NASA’s Next Destination? Israelis Hopeful as Trident Team in the Finals
An incredibly accurate clock planned by the Weizmann Institute of Science, the Israeli Space Agency and an Israeli company could be on its way to Neptune’s largest moon
If life does exist outside of Earth in the Solar System, it could be hidden in subterranean oceans flowing under the surface of icy moons. One of the most promising candidates for harboring such an underground liquid is Triton – aptly named for the son of the sea god Neptune – the planet around which it orbits.
Triton, Neptune’s largest moon, some 4.5 billion km away, is an oddity as it orbits in the opposite direction to all the other moons of Neptune. Experts think this points to an origin outside our Solar System: The moon may be an intruder trapped long ago by Neptune’s gravitational field. The Weizmann Institute of Science and the Israel Space Agency (ISA) in Israel's Ministry of Science and Technology are part of a team planning a mission to Triton, named Trident for Neptune’s three-pronged spear and that is slated for launch in 2026. As a finalist in the Discovery Program, it joins three other proposals, each of which will receive three million dollars in the coming year to develop the plans before two are finally selected for the missions. The four proposals were chosen from an initial 22 proposals put forward.
If approved, Trident would be the first Earthly visitor to Neptune and its moons in over 30 years. The last “postcards” we received were from Voyager 2, which sent back photos taken from 40,000 kilometers away. Despite the distance, planetary scientists were able to observe that the surface of Triton is one of the most youthful seen in the Solar System – just a few million years – suggesting intense geological activity. And photos shot of the moon’s south pole revealed geysers spewing liquid nitrogen. This hinted at the possible existence of large underground reserves of liquid, as well as revealing the direction of winds and an atmosphere on the moon.
The mission Trident will also be flying over --but from a mere distance of only 500 km.
Prof. YohaiKaspi of the Weizmann Institute of Science’s Earth and Planetary Sciences Department is part of the science team of this proposed space mission, led by Dr. Louise Prockter, Head of the Lunar and Planetary Institute in Houston Texas. The proposed space mission aims to investigate whether Triton does indeed have a subterranean ocean, study the properties of this ocean if it exists, and investigate why the surface looks so youthful and what makes up its atmosphere.
The two Israelis on the team, Kaspi and Dr. Eli Galant in Kaspi’s group, are there for their experience in analyzing radio signals arriving from distant spacecraft, which in this case will be interpolated with a special clock they designed that will be carried on the spacecraft – a clock so accurate, it will lose less than a second in ten million years and is built to withstand the rigors of space travel for over at least 15 years. The clock will be built in Jerusalem by the firm Accubeat and is funded by the ISA in Israel's Ministry of Science and Technology. Kaspi and Galanti will use the clock to calculate the properties of Triton’s atmosphere, based on the Doppler displacement of radio waves beamed back to Earth from the spacecraft. The Israeli-made clock will assist them in measuring minute oscillations in these waves.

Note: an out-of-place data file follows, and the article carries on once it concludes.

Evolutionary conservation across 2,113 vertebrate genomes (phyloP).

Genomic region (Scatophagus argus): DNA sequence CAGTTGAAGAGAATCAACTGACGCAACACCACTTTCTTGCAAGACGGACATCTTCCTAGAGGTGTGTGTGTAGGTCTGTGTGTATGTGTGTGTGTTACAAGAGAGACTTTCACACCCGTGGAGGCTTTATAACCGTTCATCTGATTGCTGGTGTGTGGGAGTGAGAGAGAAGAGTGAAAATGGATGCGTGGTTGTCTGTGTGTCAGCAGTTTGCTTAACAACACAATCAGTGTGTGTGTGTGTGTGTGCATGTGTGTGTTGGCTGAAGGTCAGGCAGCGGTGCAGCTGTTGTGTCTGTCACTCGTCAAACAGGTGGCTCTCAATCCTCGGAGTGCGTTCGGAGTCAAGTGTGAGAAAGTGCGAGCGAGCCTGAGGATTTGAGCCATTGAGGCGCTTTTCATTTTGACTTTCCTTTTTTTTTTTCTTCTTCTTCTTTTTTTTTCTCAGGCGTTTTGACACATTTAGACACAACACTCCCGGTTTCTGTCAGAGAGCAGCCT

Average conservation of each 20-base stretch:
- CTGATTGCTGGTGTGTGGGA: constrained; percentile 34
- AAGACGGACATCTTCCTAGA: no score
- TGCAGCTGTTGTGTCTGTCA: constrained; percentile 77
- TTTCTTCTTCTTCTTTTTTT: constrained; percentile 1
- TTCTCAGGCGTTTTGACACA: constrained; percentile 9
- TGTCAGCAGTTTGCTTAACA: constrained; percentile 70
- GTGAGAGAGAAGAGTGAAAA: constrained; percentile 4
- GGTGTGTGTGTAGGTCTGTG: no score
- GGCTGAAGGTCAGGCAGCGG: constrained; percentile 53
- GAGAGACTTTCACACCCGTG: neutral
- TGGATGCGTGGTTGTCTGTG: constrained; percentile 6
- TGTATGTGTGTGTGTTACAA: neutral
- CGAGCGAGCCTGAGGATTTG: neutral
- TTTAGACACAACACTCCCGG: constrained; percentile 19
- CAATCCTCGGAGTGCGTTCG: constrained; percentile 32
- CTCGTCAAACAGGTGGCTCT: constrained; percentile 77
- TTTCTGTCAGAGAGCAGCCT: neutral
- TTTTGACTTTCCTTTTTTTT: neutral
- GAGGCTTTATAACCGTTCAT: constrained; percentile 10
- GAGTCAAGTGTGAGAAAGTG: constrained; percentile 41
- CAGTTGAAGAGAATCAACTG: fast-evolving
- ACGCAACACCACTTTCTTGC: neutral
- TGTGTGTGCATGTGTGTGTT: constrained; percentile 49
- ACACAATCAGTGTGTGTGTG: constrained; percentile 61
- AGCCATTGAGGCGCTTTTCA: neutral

A similar clock is already in advanced stages of preparation at Accubeat: It will be launched by the European Space Agency’s JUICE mission to the moons’ of Jupiter, set for 2022. Calling it the most accurate clock of its kind, Kaspi says: “There are more exact clocks than the one we will be launching, but these are very large and stationary.”
AviBlasberger, Director General of the ISA in Israel's Ministry of Science and Technology adds: “This unique clock, developed for an ESA flagship mission, has raised interest with other mission teams. It is proof that Israeli industry and research have much to contribute to international space exploration.”
In addition to the clock – which will be operated by the Israeli team, the Trident craft, if chosen, will carry a magnetometer for seeking out the underground ocean, two kinds of spectrometers – one infrared to examine the surface and the other plasma for determining the makeup of the atmosphere – and two kinds of cameras that will also be trained on regions of Neptune that have not before been observed.
As part of NASA’s Discovery Program, the Trident mission is intended to be smaller, cheaper, chancier and shorter-term than the large missions that take off once or twice a decade. Unlike other large missions that may be chosen on the political or leadership level, the Discovery missions are all proposed, planned and selected by researchers.
Dr. Galanti adds that the mission is dependent on being chosen as one of the two finalists in a year: “The launch date is fixed by window of opportunity in which the configuration of the planets would enable a craft from Earth to reach Triton in just 12 years. The next window of opportunity will not come around until 2038.”
Prof. YohaiKaspi's research is supported by the de Botton Center for Marine Science; the André Deloro Institute for Space and Optics Research; and the Schwartz/Reisman Institute for Theoretical Physics.